1. Get up early. Yeah, it’s fun to lounge around in bed, snuggling under the covers, perhaps reading a novel for a while, and playing the 5-more-minutes game (I’ll get up in 5 minutes!). But 5 more minutes often turns into 10, 20, 60 minutes of nonproductive time. Well, maybe not completely nonproductive. You may be producing copious amounts of guilt! Me, I’m up by 5:30 most every morning, though I sometimes sleep until 6:30 or 7:00 on the weekends.
But Suze, you say. I’m a night owl. Maybe you are. Maybe your Circadian rhythms run differently than most people’s. But I want you to be honest with yourself. Are you routinely staying up late working on your novel? (Acceptable, if that’s truly the only place you can fit writing into your waking hours) Or are you staying up until the wee hours playing Candy Crush and cyberstalking your old boyfriends? (Unacceptable) Seriously, folks. Get to bed at a decent hour, and get yourself up early. You’ll be surprised at how much you can actually get done in the morning before you get the kids off to school or get yourself off to work.
2. Do the basic household stuff. Now, this is different for everyone. These are the routine tasks that need to get done so your day will run smoothly, and/or are the energy-sucking daily tasks that nag at you if they aren’t done. For me, these are:
- Make the bed.
- Make sure dishes are done and put away.
- Put in a load of laundry.
- Know what’s for dinner.
For me, all 4 of these items take no more than 15 minutes total. I don’t usually obsess about vacuuming, or dusting, or wiping down the kitchen cabinets (unless there’s something I really, really don’t want to do that day!). These are just the automatic things I do that help me feel in control. Think about what those are for yourself and make them a habit.
3. Know what you have to do each day. A to-do list is invaluable here. I divide my list up into short projects (make an appointment for mammogram, for example) and longer-term things (investigate new internet provider; start holiday shopping; figure out how to finance a trip to Scotland). Don’t whine to me that you’re a creative type and a free spirit and you feel constricted by the confines of a list. Trust me, you need one more than anybody else!
PJ said she makes a to-do list and makes sure she does the 3 most important things before she moves on to anything else. But some days, even 3 tasks is too much and you feel like a failure at the end of the day for having not accomplished anything.
For me, I only require myself to do ONE thing every day. I look at my list the day or night before and choose the ONE thing that is most urgent that I get done, and I make it nonnegotiable with myself that I do it. Sometimes I play a little game and do some small tasks first–the easy ones, that take less than 5 minutes to accomplish, such as scheduling a hair appointment or putting the new Bridget Jones book on hold at the library. This allows me to feed my inner procrastinator, or gets me in the rhythm of getting stuff done, depending on how you want to look at it. But I do my best to get that ONE thing done before dinnertime. If I can check a few more things off, great! I’m ahead of the game for the next day.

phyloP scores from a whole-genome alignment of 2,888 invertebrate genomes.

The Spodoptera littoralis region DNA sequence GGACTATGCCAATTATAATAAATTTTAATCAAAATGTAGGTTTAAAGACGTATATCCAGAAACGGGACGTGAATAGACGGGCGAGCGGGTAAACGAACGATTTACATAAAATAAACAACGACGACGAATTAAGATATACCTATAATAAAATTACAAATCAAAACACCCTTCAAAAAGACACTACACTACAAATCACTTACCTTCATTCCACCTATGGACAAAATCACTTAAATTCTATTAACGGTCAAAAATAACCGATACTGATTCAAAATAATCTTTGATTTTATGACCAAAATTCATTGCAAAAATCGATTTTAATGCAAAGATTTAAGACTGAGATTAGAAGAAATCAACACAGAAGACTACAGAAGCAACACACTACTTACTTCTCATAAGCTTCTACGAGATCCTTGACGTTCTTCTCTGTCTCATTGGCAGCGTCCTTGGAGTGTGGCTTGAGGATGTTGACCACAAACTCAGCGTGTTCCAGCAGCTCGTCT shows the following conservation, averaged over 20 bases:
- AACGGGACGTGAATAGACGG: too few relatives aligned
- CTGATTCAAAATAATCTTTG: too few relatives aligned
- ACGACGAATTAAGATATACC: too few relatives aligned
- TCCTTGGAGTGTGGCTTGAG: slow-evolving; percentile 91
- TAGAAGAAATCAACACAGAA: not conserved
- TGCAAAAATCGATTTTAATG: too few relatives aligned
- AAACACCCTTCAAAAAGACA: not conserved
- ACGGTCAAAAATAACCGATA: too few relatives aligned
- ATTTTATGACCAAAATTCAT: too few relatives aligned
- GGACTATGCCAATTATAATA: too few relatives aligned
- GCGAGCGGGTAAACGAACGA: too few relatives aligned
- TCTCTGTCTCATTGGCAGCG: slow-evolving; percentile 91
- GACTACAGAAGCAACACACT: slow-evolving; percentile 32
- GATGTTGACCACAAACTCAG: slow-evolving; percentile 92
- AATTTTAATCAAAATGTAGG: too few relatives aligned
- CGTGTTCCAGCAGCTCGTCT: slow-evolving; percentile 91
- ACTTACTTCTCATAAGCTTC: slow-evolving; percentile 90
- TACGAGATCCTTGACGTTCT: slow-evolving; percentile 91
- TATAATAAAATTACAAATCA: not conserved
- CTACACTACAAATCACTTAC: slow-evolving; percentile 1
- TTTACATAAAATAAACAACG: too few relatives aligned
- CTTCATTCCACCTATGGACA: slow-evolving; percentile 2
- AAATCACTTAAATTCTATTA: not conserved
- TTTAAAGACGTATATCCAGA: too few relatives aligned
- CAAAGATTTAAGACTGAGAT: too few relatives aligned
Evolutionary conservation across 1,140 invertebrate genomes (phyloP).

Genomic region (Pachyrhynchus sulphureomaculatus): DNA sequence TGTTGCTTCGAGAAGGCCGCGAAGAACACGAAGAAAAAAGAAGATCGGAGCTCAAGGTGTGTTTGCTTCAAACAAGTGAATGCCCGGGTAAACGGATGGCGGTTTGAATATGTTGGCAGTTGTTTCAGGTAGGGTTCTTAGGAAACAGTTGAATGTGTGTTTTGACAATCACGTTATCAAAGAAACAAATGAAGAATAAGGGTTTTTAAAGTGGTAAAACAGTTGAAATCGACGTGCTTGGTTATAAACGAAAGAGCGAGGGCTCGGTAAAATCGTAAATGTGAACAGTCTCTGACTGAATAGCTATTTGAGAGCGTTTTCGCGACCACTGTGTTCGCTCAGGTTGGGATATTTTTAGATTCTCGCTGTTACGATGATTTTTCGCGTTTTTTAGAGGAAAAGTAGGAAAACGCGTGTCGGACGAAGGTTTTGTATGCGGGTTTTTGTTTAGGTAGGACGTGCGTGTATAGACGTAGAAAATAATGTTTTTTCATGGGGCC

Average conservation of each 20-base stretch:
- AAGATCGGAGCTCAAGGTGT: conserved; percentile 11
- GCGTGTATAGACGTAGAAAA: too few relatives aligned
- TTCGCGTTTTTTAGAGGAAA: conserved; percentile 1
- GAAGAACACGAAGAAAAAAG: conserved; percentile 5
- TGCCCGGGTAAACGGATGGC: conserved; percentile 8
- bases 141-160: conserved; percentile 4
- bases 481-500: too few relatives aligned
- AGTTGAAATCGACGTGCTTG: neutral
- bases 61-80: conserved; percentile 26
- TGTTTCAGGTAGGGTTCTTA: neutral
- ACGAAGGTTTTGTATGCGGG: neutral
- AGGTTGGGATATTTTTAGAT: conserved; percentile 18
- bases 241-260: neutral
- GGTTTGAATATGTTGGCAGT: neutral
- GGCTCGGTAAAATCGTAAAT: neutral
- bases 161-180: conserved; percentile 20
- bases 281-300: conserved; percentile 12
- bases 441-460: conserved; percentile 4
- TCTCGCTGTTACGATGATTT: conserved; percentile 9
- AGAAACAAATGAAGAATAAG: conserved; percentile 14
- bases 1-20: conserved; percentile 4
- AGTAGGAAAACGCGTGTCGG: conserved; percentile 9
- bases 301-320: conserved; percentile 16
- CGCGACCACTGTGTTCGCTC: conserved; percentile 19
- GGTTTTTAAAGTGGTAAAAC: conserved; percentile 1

So how do you prioritize these items? First off, as you are going about your day, keep a small notebook with you or figure out how to use the to-do list feature on your cell phone. If you’re anything like me, you will have flashes throughout the day of things you need to do–or want to do. As they come to you, write them down. Don’t worry about putting them in the “correct” order. The point is to memorialize them. Because if you can’t remember what you need/want to be doing, you can’t accomplish those things.
I move all the long-term or nonurgent stuff over to a separate list. Then I look at what’s left. My gut tells me which item to make my priority for the next day–there’s always something on that list that produces a little tug (or possibly a pang of guilt), and when I feel it, I know that’s the one. Often, once that task is accomplished, I feel motivated and energized to move on to the next item. That wasn’t so bad, was it?
But here’s the kicker: In addition to the one thing you NEED to do, you should also take a babystep toward something you WANT to do. This keeps you in balance and from feeling like a martyr (like all you do is work for somebody else, or that your wants are unimportant). There’s room for both NEED and WANT in your life–and both of those things need to be fed.
How about you? What are your non-negotiables? How do you balance your dreams (wants) with your needs and make sure both get addressed in your life?